Album Review: The Constant Pageant by Trembling Bells
Exceptionally Good, Based on 3 Critics
PopMatters - 90 Based on rating 9/10
In many ways, Trembling Bells may be the most conventional project Alex Neilson has been involved with as a musician. Compared to his work with his former bands Scatter and Directing Hand, and his collaborations with musical outsiders Richard Youngs and Jandek, the formation of a four-piece group focused on recreating the golden era of British psychedelia and folk-rock would appear to be at least sailing in the direction of the mainstream. Except that the ostensibly foursquare set-up of vocals, guitars, and drums is always decentered by the addition of other instrumental textures (most notably horns played in a variety of historical styles), the use of defiantly archaic lyrics (stretching beyond conventional folk styles to incorporate Elizabethan madrigals), and a constant war between the classical and the vernacular.
Trembling Bells have moved on. Once hailed as heroes of the new psych-folk movement, the Glasgow-based four-piece edge towards the mainstream with an album that is confident, melodic and crammed with rousing folk-rock anthems with a quirky edge. There are no traditional songs here, but song-writer Alex Neilson says he "thinks of traditional folk music as being like my first serious girlfriend", and almost every track has the sturdy resonance of a great British folk ballad.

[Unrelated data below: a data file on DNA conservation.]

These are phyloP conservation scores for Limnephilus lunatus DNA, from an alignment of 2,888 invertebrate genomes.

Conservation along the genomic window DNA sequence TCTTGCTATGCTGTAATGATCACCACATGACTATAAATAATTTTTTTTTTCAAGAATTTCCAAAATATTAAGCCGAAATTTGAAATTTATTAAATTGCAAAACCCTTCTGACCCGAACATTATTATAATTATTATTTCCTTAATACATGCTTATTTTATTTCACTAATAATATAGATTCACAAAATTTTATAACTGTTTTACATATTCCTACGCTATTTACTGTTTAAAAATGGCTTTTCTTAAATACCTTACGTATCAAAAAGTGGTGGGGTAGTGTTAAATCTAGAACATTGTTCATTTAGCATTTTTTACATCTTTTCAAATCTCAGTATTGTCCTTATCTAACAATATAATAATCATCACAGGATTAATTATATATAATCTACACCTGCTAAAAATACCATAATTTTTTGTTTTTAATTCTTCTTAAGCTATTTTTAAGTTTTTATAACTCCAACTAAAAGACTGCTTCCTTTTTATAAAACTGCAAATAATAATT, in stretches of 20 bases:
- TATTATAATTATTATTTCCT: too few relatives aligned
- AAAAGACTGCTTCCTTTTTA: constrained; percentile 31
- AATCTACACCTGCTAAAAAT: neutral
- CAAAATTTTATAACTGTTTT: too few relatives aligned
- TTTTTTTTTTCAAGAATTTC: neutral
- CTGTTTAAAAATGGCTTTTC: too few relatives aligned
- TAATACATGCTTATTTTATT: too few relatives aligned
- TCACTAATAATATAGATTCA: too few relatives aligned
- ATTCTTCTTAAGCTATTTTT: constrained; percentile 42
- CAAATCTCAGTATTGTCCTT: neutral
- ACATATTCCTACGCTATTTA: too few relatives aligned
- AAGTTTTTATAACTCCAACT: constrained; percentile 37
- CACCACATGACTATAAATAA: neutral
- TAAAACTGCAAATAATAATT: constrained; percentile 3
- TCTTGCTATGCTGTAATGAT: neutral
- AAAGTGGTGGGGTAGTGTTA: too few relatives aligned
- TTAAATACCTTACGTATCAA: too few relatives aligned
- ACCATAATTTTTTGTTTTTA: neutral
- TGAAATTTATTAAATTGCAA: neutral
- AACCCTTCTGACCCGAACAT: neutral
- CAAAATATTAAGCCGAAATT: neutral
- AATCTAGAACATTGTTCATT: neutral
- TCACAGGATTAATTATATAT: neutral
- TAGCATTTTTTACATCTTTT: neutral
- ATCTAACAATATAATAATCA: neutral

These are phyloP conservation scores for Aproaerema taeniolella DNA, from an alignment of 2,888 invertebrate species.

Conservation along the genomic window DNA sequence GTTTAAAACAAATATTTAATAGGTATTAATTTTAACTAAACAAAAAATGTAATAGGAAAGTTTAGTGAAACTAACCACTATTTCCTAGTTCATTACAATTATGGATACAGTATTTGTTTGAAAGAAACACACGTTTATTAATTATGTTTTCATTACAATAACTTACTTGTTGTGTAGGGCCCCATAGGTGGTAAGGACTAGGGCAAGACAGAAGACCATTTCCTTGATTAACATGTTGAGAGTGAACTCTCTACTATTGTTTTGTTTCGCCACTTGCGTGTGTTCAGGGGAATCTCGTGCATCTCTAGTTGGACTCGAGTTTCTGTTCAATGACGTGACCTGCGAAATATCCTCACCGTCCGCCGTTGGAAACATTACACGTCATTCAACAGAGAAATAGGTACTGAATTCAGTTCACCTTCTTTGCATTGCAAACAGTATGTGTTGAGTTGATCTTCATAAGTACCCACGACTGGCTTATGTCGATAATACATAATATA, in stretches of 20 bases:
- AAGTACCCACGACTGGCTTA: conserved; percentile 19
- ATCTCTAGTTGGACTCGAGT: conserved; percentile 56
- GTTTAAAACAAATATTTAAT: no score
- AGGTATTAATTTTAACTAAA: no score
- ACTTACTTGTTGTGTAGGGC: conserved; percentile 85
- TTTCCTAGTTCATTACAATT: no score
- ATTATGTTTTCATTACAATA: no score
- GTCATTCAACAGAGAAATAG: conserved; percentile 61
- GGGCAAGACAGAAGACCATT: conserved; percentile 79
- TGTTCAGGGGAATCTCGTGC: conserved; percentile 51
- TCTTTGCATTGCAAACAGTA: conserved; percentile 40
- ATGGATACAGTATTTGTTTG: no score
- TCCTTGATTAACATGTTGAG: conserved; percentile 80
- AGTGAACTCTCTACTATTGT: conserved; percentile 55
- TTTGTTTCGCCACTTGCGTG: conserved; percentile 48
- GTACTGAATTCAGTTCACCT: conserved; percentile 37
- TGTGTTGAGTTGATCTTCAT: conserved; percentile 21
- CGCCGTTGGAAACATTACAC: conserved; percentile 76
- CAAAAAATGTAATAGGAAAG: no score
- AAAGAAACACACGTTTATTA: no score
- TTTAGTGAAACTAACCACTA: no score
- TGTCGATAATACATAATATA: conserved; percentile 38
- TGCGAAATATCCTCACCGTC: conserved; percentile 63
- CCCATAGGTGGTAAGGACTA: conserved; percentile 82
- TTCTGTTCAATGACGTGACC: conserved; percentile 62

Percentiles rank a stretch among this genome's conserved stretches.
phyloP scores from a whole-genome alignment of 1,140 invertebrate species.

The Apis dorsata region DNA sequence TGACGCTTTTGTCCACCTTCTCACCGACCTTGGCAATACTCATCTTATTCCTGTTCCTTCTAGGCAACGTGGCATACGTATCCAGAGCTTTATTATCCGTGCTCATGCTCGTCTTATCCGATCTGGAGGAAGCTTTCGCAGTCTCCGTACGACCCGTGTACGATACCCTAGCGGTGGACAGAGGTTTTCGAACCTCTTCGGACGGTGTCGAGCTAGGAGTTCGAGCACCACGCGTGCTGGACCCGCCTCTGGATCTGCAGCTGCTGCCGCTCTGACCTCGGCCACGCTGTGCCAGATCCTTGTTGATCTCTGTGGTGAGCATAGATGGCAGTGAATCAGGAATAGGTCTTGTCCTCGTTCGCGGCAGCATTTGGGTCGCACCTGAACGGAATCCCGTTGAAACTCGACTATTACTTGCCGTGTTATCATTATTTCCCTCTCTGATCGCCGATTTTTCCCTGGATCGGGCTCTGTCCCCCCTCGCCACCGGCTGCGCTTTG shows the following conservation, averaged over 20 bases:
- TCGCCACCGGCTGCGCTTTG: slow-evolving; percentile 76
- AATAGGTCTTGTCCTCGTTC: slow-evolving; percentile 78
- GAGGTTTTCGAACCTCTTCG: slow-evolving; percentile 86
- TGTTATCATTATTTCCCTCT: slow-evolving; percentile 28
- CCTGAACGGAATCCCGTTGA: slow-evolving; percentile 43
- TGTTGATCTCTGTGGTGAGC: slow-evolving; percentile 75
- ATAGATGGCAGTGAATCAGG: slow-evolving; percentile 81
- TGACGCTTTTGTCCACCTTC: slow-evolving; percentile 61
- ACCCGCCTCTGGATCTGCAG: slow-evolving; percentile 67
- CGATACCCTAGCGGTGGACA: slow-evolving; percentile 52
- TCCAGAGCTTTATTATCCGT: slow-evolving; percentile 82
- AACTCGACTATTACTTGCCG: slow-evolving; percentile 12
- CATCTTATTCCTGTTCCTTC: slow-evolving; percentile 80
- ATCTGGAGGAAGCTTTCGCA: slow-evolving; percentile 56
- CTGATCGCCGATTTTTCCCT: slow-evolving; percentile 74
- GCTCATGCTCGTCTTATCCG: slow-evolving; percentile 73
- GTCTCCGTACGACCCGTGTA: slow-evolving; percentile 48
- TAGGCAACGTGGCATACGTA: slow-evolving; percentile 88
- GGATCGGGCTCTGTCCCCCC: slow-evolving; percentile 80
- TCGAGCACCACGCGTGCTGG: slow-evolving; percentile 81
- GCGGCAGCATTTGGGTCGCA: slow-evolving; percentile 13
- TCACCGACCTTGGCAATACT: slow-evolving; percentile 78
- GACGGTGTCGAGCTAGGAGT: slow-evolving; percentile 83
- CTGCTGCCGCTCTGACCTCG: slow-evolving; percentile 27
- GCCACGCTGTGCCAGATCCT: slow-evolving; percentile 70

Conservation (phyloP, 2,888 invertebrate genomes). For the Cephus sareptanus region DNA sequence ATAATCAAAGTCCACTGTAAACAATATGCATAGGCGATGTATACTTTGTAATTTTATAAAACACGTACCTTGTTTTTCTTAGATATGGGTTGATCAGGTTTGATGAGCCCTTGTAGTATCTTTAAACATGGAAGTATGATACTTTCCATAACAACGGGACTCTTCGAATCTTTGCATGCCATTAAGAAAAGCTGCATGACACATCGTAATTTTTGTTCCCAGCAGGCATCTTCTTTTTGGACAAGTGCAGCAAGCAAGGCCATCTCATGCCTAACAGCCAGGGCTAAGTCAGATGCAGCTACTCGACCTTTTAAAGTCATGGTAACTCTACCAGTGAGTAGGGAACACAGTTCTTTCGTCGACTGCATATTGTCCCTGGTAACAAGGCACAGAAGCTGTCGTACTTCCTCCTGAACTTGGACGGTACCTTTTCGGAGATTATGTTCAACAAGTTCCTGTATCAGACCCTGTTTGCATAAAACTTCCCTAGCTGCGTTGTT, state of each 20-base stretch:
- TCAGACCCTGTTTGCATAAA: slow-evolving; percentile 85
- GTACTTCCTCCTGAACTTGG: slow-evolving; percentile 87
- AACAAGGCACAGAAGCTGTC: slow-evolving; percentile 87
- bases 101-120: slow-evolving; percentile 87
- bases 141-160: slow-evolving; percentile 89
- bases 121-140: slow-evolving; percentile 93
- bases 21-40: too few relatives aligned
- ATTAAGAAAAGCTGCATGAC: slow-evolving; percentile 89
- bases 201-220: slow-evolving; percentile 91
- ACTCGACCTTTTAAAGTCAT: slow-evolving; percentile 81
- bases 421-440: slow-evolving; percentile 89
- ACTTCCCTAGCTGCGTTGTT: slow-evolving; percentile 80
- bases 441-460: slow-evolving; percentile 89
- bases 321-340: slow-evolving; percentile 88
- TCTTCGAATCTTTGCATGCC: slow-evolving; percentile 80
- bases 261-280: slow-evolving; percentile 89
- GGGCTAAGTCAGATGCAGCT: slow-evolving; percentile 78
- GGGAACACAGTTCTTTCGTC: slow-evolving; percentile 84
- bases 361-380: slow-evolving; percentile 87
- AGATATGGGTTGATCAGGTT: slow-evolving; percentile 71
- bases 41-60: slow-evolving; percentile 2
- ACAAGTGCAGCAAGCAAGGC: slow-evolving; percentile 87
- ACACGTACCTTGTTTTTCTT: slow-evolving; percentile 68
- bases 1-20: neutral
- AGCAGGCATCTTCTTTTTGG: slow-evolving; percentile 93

KATY B “On a Mission” (Rinse/Columbia) To hear what Katy B does so well, dig up “Hold Me,” her collaboration with the Count & Sinden from their 2010 album “Mega Mega Mega.” The beat is vibrant and sinister, all wobbly bass lines and clanging percussion. But atop it all Katy B sings smoothly and sweetly, not dashing in and out in between the moving parts, but spreading out evenly, blunting their impact. Her soft voice turns a challenge into a seduction.